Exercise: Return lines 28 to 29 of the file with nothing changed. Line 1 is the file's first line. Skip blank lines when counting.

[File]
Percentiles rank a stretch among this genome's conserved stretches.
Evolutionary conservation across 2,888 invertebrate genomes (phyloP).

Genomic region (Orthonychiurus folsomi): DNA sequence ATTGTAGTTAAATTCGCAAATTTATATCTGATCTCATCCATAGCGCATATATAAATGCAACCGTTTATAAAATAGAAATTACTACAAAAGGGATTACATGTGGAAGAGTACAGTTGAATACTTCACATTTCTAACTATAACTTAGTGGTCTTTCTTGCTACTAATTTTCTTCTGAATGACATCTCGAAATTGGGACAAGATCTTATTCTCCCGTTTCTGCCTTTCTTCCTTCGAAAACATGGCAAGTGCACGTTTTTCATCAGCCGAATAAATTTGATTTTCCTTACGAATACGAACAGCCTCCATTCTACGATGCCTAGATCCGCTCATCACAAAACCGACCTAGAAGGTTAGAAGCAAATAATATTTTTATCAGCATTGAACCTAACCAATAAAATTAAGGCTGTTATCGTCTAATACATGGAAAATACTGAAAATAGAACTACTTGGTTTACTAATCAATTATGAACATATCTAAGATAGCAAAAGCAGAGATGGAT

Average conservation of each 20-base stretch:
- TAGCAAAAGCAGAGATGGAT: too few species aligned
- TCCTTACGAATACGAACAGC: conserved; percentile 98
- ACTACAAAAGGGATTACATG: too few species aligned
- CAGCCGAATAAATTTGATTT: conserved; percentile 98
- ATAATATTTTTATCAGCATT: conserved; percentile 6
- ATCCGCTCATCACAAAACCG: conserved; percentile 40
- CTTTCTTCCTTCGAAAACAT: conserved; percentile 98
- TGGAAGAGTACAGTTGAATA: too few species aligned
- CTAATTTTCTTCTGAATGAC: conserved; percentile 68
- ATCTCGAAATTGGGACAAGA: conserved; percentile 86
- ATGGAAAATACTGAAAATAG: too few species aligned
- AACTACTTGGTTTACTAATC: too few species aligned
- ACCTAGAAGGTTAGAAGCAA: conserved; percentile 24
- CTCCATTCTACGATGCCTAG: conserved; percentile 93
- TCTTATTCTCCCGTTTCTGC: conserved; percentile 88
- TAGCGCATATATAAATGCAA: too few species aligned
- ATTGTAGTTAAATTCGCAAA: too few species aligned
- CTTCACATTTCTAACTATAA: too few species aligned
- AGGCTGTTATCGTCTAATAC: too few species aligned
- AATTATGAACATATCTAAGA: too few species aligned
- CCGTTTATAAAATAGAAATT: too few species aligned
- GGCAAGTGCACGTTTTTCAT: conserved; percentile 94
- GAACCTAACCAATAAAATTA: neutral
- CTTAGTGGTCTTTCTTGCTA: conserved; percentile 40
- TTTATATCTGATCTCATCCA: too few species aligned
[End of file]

- CTTAGTGGTCTTTCTTGCTA: conserved; percentile 40
- TTTATATCTGATCTCATCCA: too few species aligned